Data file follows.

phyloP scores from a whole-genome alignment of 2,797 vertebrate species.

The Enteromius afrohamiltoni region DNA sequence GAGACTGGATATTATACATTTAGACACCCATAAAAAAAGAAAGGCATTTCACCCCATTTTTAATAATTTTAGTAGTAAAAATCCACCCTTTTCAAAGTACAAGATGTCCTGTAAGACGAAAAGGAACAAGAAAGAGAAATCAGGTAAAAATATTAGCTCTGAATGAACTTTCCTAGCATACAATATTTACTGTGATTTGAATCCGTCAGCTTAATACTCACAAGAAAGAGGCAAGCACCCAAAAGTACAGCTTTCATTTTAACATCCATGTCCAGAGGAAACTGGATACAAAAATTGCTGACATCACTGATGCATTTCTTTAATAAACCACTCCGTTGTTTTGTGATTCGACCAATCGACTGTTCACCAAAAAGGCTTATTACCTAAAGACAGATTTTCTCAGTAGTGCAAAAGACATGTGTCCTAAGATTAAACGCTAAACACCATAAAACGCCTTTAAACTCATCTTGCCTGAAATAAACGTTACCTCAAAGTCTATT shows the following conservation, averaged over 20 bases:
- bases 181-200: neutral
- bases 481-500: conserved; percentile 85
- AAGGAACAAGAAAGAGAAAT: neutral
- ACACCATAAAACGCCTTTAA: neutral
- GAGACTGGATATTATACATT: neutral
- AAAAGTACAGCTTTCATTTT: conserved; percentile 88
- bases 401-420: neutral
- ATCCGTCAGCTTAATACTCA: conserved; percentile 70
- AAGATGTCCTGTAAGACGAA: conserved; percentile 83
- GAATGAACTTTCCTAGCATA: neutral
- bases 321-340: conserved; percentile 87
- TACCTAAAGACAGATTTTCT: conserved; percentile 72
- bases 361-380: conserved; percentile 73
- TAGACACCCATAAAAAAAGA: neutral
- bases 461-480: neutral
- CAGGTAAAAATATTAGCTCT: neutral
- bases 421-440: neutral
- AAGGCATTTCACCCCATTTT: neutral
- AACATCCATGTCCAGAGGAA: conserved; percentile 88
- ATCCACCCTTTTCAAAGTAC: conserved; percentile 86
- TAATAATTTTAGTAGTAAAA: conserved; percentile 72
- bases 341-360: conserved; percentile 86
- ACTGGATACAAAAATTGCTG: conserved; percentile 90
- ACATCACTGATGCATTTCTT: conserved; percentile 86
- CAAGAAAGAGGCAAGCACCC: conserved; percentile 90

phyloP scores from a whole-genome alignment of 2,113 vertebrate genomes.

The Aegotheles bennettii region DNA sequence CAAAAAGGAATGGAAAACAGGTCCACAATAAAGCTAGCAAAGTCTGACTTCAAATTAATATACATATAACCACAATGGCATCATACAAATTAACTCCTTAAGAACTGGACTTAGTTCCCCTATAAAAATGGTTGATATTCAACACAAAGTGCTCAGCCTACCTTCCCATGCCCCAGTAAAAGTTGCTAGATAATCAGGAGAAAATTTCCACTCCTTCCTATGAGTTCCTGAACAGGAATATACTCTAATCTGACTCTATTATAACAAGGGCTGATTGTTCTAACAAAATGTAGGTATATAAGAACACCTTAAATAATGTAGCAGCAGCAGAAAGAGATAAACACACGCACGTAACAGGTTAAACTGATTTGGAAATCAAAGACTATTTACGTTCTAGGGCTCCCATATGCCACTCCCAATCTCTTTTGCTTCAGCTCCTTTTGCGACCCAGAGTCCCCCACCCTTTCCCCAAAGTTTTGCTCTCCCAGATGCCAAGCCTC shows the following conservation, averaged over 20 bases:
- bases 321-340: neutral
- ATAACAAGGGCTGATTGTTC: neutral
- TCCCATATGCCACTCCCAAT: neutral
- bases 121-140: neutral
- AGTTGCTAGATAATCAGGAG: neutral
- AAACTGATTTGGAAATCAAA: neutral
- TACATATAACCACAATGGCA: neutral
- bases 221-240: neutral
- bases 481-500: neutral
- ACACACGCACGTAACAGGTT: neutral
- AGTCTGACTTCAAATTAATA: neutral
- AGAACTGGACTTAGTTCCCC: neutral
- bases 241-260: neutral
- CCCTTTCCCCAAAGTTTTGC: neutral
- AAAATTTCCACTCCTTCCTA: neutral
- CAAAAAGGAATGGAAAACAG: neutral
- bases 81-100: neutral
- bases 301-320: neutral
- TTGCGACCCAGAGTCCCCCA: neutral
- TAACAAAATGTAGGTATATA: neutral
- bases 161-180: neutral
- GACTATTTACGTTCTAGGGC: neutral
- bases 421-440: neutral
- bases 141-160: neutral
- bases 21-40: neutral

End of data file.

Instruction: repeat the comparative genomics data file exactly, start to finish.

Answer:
phyloP scores from a whole-genome alignment of 2,797 vertebrate species.

The Enteromius afrohamiltoni region DNA sequence GAGACTGGATATTATACATTTAGACACCCATAAAAAAAGAAAGGCATTTCACCCCATTTTTAATAATTTTAGTAGTAAAAATCCACCCTTTTCAAAGTACAAGATGTCCTGTAAGACGAAAAGGAACAAGAAAGAGAAATCAGGTAAAAATATTAGCTCTGAATGAACTTTCCTAGCATACAATATTTACTGTGATTTGAATCCGTCAGCTTAATACTCACAAGAAAGAGGCAAGCACCCAAAAGTACAGCTTTCATTTTAACATCCATGTCCAGAGGAAACTGGATACAAAAATTGCTGACATCACTGATGCATTTCTTTAATAAACCACTCCGTTGTTTTGTGATTCGACCAATCGACTGTTCACCAAAAAGGCTTATTACCTAAAGACAGATTTTCTCAGTAGTGCAAAAGACATGTGTCCTAAGATTAAACGCTAAACACCATAAAACGCCTTTAAACTCATCTTGCCTGAAATAAACGTTACCTCAAAGTCTATT shows the following conservation, averaged over 20 bases:
- bases 181-200: neutral
- bases 481-500: conserved; percentile 85
- AAGGAACAAGAAAGAGAAAT: neutral
- ACACCATAAAACGCCTTTAA: neutral
- GAGACTGGATATTATACATT: neutral
- AAAAGTACAGCTTTCATTTT: conserved; percentile 88
- bases 401-420: neutral
- ATCCGTCAGCTTAATACTCA: conserved; percentile 70
- AAGATGTCCTGTAAGACGAA: conserved; percentile 83
- GAATGAACTTTCCTAGCATA: neutral
- bases 321-340: conserved; percentile 87
- TACCTAAAGACAGATTTTCT: conserved; percentile 72
- bases 361-380: conserved; percentile 73
- TAGACACCCATAAAAAAAGA: neutral
- bases 461-480: neutral
- CAGGTAAAAATATTAGCTCT: neutral
- bases 421-440: neutral
- AAGGCATTTCACCCCATTTT: neutral
- AACATCCATGTCCAGAGGAA: conserved; percentile 88
- ATCCACCCTTTTCAAAGTAC: conserved; percentile 86
- TAATAATTTTAGTAGTAAAA: conserved; percentile 72
- bases 341-360: conserved; percentile 86
- ACTGGATACAAAAATTGCTG: conserved; percentile 90
- ACATCACTGATGCATTTCTT: conserved; percentile 86
- CAAGAAAGAGGCAAGCACCC: conserved; percentile 90

phyloP scores from a whole-genome alignment of 2,113 vertebrate genomes.

The Aegotheles bennettii region DNA sequence CAAAAAGGAATGGAAAACAGGTCCACAATAAAGCTAGCAAAGTCTGACTTCAAATTAATATACATATAACCACAATGGCATCATACAAATTAACTCCTTAAGAACTGGACTTAGTTCCCCTATAAAAATGGTTGATATTCAACACAAAGTGCTCAGCCTACCTTCCCATGCCCCAGTAAAAGTTGCTAGATAATCAGGAGAAAATTTCCACTCCTTCCTATGAGTTCCTGAACAGGAATATACTCTAATCTGACTCTATTATAACAAGGGCTGATTGTTCTAACAAAATGTAGGTATATAAGAACACCTTAAATAATGTAGCAGCAGCAGAAAGAGATAAACACACGCACGTAACAGGTTAAACTGATTTGGAAATCAAAGACTATTTACGTTCTAGGGCTCCCATATGCCACTCCCAATCTCTTTTGCTTCAGCTCCTTTTGCGACCCAGAGTCCCCCACCCTTTCCCCAAAGTTTTGCTCTCCCAGATGCCAAGCCTC shows the following conservation, averaged over 20 bases:
- bases 321-340: neutral
- ATAACAAGGGCTGATTGTTC: neutral
- TCCCATATGCCACTCCCAAT: neutral
- bases 121-140: neutral
- AGTTGCTAGATAATCAGGAG: neutral
- AAACTGATTTGGAAATCAAA: neutral
- TACATATAACCACAATGGCA: neutral
- bases 221-240: neutral
- bases 481-500: neutral
- ACACACGCACGTAACAGGTT: neutral
- AGTCTGACTTCAAATTAATA: neutral
- AGAACTGGACTTAGTTCCCC: neutral
- bases 241-260: neutral
- CCCTTTCCCCAAAGTTTTGC: neutral
- AAAATTTCCACTCCTTCCTA: neutral
- CAAAAAGGAATGGAAAACAG: neutral
- bases 81-100: neutral
- bases 301-320: neutral
- TTGCGACCCAGAGTCCCCCA: neutral
- TAACAAAATGTAGGTATATA: neutral
- bases 161-180: neutral
- GACTATTTACGTTCTAGGGC: neutral
- bases 421-440: neutral
- bases 141-160: neutral
- bases 21-40: neutral